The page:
Previously known as Physicians and Scientists for Responsible Genetics PSRGNZ - Charitable Trust
As required under the new 2005 Charities Act, PSGR has reregistered as a charitable trust.

9 February 2005

Food Standards Australia New Zealand

Submission on Application A525
Food derived from Herbicide-tolerant Sugar Beet H7-1: to permit the use in food of sugar beet genetically modified to provide resistance to glyphosate.

PSRG urges Food Standards Australia New Zealand to reject the above application. Sugar beet products processed in Australia could be supplied to markets in New Zealand and New Zealanders have the right to expect regulatory authorities to adopt a cautious approach to food safety and health considerations. On the grounds of human health and safety, PSRG believes that acceptance of this application is not warranted.

(1) That little or no research has been carried out on the health effects of regular ingestion of glyphosate.
(2) That the main product of sugar beet – sugar - would add considerably to the agri-chemical content of the human food supply. It would potentially affect every consumer.
(2a) That sugar products are widely used in the production of processed foods – possibly as high as 70 percent - and would therefore be widely consumed on a daily basis in multiple food products.
(3) That agricultural chemicals have been linked to various cancers and other health risks. That those with challenged immune systems, the elderly, children and babies are especially vulnerable.
(4) That there have been no independent, long-term, peer-reviewed studies proving that the ingestion of any transgenic foods are safe for humankind. Nor has the US population – being the principle country releasing untested, unlabelled genetically engineered foods over a period of years - been monitored for any resulting effects of ingesting multiple transgenic foods on a continuous, daily, long-term basis. That there has been no independent scientific study to see if there is a link or not between the two- to ten-fold increase in food-borne illnesses in the US (1994 to 1999) and the commercial release of transgenic crops there from the mid 1990s onwards. In Scandinavia, where genetically engineered foods have not been widely allowed in the food chain, the same statistics have remained virtually static. Nor has the US evaluated rates for cancers or other statistically monitored health problems since the introduction of genetically engineered foods.

(5) That allowing agri-chemicals - whether as part of the genetic engineering technology process or whether applied externally - or genetically engineered foods banned by other countries, New Zealand could adversely affect food exports. Sugar products would appear in a wide range of products.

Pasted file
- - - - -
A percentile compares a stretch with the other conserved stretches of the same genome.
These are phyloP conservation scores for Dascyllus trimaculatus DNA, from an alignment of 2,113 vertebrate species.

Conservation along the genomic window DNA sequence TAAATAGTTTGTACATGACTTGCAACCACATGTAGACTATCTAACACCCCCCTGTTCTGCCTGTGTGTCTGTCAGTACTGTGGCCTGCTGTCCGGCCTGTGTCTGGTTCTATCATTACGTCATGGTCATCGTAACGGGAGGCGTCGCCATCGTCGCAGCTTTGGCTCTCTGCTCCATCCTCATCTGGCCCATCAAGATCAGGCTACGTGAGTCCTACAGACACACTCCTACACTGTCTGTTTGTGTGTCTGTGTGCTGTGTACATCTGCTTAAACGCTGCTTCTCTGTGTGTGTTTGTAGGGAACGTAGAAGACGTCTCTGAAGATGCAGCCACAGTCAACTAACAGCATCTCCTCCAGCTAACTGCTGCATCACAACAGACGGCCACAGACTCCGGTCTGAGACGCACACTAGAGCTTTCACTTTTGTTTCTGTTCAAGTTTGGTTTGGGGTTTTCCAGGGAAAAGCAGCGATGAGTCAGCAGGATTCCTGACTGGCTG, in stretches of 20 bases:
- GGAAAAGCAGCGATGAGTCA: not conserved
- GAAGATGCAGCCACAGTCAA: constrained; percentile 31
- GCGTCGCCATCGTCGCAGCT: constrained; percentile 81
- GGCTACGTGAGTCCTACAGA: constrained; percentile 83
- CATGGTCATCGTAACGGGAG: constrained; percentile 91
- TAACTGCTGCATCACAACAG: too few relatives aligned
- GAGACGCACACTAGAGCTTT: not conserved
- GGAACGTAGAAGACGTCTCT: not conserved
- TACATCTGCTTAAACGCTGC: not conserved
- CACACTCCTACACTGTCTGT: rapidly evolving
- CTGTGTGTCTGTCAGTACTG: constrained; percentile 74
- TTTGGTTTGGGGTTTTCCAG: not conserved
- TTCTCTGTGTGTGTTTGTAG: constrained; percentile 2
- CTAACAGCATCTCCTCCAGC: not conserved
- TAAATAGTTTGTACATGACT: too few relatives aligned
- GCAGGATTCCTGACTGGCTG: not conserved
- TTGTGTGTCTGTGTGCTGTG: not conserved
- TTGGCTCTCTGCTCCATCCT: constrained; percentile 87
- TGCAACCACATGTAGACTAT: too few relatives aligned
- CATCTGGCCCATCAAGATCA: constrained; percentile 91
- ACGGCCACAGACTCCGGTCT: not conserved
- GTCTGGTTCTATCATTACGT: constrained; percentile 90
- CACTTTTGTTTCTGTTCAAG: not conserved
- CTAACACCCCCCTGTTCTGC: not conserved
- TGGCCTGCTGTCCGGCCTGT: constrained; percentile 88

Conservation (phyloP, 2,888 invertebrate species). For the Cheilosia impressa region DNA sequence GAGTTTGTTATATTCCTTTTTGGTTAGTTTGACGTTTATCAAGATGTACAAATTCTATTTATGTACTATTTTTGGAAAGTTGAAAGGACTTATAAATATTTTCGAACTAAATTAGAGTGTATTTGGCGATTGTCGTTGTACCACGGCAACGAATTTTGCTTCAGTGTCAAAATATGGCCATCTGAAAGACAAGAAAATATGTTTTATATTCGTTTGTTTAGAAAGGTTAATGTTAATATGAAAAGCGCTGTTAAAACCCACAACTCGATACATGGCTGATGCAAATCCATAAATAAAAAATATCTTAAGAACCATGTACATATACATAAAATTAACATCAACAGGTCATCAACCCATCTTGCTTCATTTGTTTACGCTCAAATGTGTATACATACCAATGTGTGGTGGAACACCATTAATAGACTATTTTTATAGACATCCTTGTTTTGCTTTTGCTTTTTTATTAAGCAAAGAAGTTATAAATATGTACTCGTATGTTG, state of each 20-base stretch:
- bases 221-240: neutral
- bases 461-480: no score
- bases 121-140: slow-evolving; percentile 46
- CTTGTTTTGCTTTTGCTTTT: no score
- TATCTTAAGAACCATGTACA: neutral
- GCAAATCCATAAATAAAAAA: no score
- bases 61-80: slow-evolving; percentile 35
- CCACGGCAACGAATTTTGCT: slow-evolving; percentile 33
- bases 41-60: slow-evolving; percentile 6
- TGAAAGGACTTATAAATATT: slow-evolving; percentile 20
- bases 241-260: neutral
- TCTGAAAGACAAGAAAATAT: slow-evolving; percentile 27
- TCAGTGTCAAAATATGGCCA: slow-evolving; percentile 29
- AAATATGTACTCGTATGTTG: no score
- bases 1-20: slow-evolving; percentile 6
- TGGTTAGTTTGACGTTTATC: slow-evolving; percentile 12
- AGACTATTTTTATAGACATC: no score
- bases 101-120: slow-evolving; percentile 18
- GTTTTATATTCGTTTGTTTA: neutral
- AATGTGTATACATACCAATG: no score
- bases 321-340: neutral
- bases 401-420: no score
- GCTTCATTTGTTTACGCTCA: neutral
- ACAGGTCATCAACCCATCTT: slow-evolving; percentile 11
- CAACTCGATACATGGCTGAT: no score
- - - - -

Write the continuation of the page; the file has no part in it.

(6) That there is the potential for the waste material of this product to contribute to animal feed. That with the distribution of genetically engineered corn to US farms – following the rejection of genetically engineered corn by exports markets in Europe – brought reported adverse affects on stock. That markets are rejecting meat and meat products produced from animals that have consumed genetically engineered organisms.

PSRG supports a zero-tolerance level for genetically engineering organisms in foodstuffs. This is technically achievable.
PSRG supports an Identity Preservation traceability system being in place on all foodstuffs to ensure that labelling accurately reflects the presence or absence of food or food ingredients produced using genetic engineering technology. Mandatory to IP traceability would facilitate quality control, the verification of labelling claims, and the possible necessity of withdrawing products should unforeseen adverse effects to human health or the environment occur. It will also facilitate the monitoring of potential effects that genetically engineered organisms could have on human and animal health and the New Zealand environment.
PSRG supports mandatory fully detailed, accurate Country of Origin labelling for all packaged and unpackaged meat, fish, dairy produce, fruit and vegetables, be they in a whole form or as part of an ingredient or additive, or used in the production thereof.
PSRG supports full public disclosure of all information gathered by, or required to be gathered by, government on residues in foods whether they be from pesticides, herbicides or insecticides, heavy metals, industrial chemicals or their by-products, veterinary medicines and any other contaminants, and that this material should be available at no cost to the public. Such information is crucial in allowing New Zealanders to make informed purchasing decisions, and to meet the basic human rights of New Zealanders to know where food purchases originate.

PSRG will not present this submission in person.

Jean Anderson
Physicians and Scientists for Responsible Genetics